DELRAN — To say the road Bibek Sharma and Anuja Nepal took to get to their current situation is a bumpy one is an understatement. Within the next few days, however, it will all be worth it when their family becomes whole.
The Mechanicsburg, Pennsylvania couple will soon welcome a son into this world with the help of a surrogate mother, 32-year-old Victoria Spulock of Delran. The three want to dispel the notion that not giving birth to a child means it’s not yours.
Spulock is a gestational carrier, meaning the egg was provided for her and her DNA isn’t included in any way; so Sharma and Nepal, originally from Nepal, will have a child that essentially still came from them.
“Whatever the reason is that one cannot carry children of their own, you can still have a biological child of your own through surrogacy,” Spulock said. “You still can have your child. You might not be carrying it, but it’s still your child.”
Sharma and Nepal decided to try having a child a few years ago, but their efforts came to a halt when Nepal was diagnosed with uterine cancer. Fortunately, the cancer was detected early enough to prevent the need for radiation treatment; but an ensuing hysterectomy meant she couldn’t carry a child of her own. That’s when they began looking for a surrogate.
At first, the search wasn’t going very well.
“We were with a different (surrogacy) agency before,” Nepal said. “We had picked a surrogate. We thought things were going to go well and we were going to have a family soon, but things didn’t work out with that surrogacy agency. They backed out. We lost a lot of money, and not just money (but also) our emotions, our time… Everything was lost. So Bibek and I thought maybe it was not meant. Maybe God didn’t want us to become parents.”
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The couple decided to give it one more try with another agency, and ended up hitting it off with Spulock. Though things seemed to be going just fine, doubts still crept in their minds over Spulock possibly backing out, the success of the surrogacy and a number of other things. Evening out that skepticism was Spulock’s optimism.
“It was a relief finding her,” Nepal said, “and one of the nicest things about Victoria is she was always positive. Many times, me and Bibek would be like, ‘Oh man, this isn’t going to work,’ but her confidence (to say), ‘This is definitely going to work,’ (helped).”
Spulock also started looking at surrogacy a couple years ago. She worked hard to make sure she had all the health qualifications to finally be matched with a couple, and then the pandemic began in the first quarter of 2020. After a few months, the ball got rolling again and she soon met Sharma and Nepal.
Carrying a child for someone else is just another way for her to pay it forward.
“I love helping people,” Spulock said. “My son will tell you. We’re always pulling over because someone’s tire’s flat. (If) somebody’s credit card didn’t work at the grocery store, (I’ll say), ‘Here, just pay it forward.'”
As a result of the hysterectomy, doctors were unable to save any of Nepal’s eggs. To get the closest possible thing to her own eggs, she purchased several from a donor egg website. On the site, donors disclose information and photographs, so Nepal simply went through the site and found a donor with similar traits.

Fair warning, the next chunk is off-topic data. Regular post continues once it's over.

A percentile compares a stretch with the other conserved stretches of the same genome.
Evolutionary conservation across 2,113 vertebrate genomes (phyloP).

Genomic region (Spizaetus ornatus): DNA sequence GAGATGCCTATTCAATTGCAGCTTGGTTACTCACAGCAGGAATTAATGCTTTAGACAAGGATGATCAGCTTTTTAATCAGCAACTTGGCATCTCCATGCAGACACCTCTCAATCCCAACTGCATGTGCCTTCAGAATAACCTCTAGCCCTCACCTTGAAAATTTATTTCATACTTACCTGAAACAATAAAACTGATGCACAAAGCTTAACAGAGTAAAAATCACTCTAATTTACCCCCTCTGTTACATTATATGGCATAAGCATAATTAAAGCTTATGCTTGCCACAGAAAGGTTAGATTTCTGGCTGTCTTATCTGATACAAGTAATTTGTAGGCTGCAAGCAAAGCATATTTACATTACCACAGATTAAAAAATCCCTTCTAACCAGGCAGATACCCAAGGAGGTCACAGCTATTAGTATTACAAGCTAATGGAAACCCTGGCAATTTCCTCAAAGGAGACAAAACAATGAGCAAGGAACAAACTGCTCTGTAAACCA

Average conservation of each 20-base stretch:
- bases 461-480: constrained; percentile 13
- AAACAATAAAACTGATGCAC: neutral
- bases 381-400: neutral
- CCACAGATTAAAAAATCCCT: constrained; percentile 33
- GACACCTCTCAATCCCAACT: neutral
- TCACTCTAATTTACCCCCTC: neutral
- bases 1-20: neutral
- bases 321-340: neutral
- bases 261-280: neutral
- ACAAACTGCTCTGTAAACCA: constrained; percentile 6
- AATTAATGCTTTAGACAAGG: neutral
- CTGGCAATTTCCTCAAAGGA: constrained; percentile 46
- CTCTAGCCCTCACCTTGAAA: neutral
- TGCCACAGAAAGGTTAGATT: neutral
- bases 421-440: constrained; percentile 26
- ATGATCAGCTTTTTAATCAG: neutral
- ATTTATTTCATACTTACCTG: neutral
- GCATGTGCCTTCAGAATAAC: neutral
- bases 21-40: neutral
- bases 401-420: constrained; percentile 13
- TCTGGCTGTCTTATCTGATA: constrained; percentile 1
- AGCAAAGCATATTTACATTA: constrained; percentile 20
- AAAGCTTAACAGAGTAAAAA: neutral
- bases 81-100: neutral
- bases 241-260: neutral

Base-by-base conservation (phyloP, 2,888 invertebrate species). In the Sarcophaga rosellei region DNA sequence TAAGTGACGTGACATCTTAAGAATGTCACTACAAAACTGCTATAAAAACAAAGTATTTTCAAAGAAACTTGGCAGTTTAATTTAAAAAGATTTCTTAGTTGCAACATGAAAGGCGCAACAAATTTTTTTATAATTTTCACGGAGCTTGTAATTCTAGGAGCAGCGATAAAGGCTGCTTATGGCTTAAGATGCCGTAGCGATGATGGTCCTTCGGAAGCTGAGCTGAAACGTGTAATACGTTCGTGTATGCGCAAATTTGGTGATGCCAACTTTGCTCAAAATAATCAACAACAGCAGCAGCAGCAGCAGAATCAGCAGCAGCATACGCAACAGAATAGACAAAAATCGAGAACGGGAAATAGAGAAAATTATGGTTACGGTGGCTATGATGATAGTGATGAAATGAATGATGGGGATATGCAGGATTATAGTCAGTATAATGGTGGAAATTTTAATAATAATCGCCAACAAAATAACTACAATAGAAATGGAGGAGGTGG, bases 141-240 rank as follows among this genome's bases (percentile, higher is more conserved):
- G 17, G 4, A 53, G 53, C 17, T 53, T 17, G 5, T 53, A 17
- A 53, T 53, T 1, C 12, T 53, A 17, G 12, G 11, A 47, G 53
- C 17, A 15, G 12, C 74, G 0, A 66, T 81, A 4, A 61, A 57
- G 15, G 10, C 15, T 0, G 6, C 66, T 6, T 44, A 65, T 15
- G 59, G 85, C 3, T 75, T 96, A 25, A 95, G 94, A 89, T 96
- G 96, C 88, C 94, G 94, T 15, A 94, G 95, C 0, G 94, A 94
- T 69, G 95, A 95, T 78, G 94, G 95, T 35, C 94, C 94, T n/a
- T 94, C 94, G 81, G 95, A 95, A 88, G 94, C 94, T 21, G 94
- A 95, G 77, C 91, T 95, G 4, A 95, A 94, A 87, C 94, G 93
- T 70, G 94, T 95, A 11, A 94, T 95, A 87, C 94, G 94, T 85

The couple originally wanted to find a surrogate to give birth in their home country. There, they said, surrogacy isn’t discussed openly despite the fact that it does happen. They hope that their openness about the process can bring an end to the stigma.
“People are doing it, but they do it hush-hush,” Nepal said. “We are openly doing it, and we’re telling people we’re doing it, because we want to educate people.”
The concerns haven’t been limited to the couple, however. Spulock has also had friends and family asking a wide variety of “what ifs” that she’s had to debunk.
“I’ve got people asking me, ‘What if they don’t want their child? What would you do,'” She said. “Well, I would adopt it. I would totally take it as my child… I’m not going to let you go into the system.
“There are so many steps before I could even attempt to want to have their child.”
The child, a boy who the couple will name Neev, had an initial due date of Dec. 26. As of Monday afternoon, Spulock had not gone into labor but is hopeful for progress in the coming days.
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If all goes well and the couple wants another child down the road, she’s already expressed interest in helping them out once again. Until then, she’s already in the process of carrying for another family in Burlington County. She’ll be able to begin that process as early as four months after the birth of Neev if it’s a natural birth.
“I guess if I had a not good pregnancy or I had symptoms, I would be like, ‘Yeah, you know, I’m going a lot for them,'” Spulock said. “But I don’t feel like I’m going anything. I’m doing a lot, and I get that, but it’s been smooth sailing. There’s been no complications; there’s been no fear; there’s been no ‘what ifs,’ especially coming toward the end. I’m happy for them. I feel great. I would totally do this again. I want to do this again
Ahmad Austin Jr. is a lifelong South Jersey resident telling stories within the healthcare and cannabis industries for Burlington County Times, Courier-Post and The Daily Journal. For story tips, reach out at [email protected]
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